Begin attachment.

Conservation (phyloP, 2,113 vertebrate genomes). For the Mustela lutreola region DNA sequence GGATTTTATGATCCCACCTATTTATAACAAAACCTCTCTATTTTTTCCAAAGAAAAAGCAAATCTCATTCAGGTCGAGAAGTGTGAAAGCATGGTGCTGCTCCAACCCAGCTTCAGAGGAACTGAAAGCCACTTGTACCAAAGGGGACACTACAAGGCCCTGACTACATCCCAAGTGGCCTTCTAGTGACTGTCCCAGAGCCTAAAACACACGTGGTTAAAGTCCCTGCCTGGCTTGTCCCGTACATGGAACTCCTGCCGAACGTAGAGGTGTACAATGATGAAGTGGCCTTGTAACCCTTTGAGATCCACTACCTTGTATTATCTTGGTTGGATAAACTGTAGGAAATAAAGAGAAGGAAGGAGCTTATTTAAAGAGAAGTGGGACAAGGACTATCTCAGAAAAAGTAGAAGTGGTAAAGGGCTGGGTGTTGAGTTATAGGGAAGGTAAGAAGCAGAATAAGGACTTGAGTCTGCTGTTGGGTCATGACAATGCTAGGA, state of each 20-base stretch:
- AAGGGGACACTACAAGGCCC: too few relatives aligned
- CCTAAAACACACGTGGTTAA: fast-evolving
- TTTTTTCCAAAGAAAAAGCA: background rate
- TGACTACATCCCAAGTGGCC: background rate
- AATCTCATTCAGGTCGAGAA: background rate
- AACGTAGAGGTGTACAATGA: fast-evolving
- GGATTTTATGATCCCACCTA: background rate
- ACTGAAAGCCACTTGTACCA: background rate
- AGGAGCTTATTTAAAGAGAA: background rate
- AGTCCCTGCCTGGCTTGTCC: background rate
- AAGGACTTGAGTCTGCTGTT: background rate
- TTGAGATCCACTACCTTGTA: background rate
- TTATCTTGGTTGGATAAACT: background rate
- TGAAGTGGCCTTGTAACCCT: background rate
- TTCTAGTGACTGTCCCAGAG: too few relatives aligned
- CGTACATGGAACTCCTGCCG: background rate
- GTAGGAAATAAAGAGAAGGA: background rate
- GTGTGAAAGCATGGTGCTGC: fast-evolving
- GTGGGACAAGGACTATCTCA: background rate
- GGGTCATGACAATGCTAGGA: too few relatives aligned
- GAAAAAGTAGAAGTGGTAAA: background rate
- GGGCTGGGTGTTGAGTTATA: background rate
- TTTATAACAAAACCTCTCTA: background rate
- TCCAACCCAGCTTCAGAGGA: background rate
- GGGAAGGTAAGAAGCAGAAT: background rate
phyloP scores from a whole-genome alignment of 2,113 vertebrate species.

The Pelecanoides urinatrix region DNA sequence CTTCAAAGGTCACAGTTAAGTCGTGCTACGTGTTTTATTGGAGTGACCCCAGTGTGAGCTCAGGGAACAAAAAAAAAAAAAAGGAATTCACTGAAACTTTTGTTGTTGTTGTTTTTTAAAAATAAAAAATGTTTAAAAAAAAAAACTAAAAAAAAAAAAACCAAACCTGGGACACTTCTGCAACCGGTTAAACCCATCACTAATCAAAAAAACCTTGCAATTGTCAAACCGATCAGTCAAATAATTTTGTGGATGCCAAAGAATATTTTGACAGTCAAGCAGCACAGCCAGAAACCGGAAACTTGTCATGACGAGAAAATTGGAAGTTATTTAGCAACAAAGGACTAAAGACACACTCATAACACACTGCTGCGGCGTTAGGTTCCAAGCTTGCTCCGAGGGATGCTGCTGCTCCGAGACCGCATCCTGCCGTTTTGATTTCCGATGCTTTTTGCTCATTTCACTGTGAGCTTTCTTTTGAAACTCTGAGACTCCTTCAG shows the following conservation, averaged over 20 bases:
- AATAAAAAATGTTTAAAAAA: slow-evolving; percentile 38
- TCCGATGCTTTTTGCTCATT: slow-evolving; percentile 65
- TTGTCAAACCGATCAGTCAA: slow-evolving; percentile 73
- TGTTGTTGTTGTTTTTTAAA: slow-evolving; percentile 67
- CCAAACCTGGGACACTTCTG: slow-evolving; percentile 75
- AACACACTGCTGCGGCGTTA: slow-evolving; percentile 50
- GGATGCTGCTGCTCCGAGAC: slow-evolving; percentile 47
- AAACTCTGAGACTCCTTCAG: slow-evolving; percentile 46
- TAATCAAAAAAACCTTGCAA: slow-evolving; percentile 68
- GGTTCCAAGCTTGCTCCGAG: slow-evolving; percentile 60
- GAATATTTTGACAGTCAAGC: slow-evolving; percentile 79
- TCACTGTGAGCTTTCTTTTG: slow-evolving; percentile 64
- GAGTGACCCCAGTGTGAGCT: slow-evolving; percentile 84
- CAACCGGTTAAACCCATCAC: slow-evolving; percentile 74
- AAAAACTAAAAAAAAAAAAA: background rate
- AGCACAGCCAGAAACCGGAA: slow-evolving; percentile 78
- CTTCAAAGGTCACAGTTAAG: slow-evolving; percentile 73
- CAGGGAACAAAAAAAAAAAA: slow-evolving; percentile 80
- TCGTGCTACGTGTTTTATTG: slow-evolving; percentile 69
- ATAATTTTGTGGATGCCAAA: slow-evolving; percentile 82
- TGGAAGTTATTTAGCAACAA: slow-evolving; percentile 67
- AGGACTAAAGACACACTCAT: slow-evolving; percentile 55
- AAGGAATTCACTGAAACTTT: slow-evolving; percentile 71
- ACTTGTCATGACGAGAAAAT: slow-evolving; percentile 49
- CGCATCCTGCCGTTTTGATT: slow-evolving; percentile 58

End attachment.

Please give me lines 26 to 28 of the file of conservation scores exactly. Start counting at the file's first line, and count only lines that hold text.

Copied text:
- GGGAAGGTAAGAAGCAGAAT: background rate
phyloP scores from a whole-genome alignment of 2,113 vertebrate species.

The Pelecanoides urinatrix region DNA sequence CTTCAAAGGTCACAGTTAAGTCGTGCTACGTGTTTTATTGGAGTGACCCCAGTGTGAGCTCAGGGAACAAAAAAAAAAAAAAGGAATTCACTGAAACTTTTGTTGTTGTTGTTTTTTAAAAATAAAAAATGTTTAAAAAAAAAAACTAAAAAAAAAAAAACCAAACCTGGGACACTTCTGCAACCGGTTAAACCCATCACTAATCAAAAAAACCTTGCAATTGTCAAACCGATCAGTCAAATAATTTTGTGGATGCCAAAGAATATTTTGACAGTCAAGCAGCACAGCCAGAAACCGGAAACTTGTCATGACGAGAAAATTGGAAGTTATTTAGCAACAAAGGACTAAAGACACACTCATAACACACTGCTGCGGCGTTAGGTTCCAAGCTTGCTCCGAGGGATGCTGCTGCTCCGAGACCGCATCCTGCCGTTTTGATTTCCGATGCTTTTTGCTCATTTCACTGTGAGCTTTCTTTTGAAACTCTGAGACTCCTTCAG shows the following conservation, averaged over 20 bases: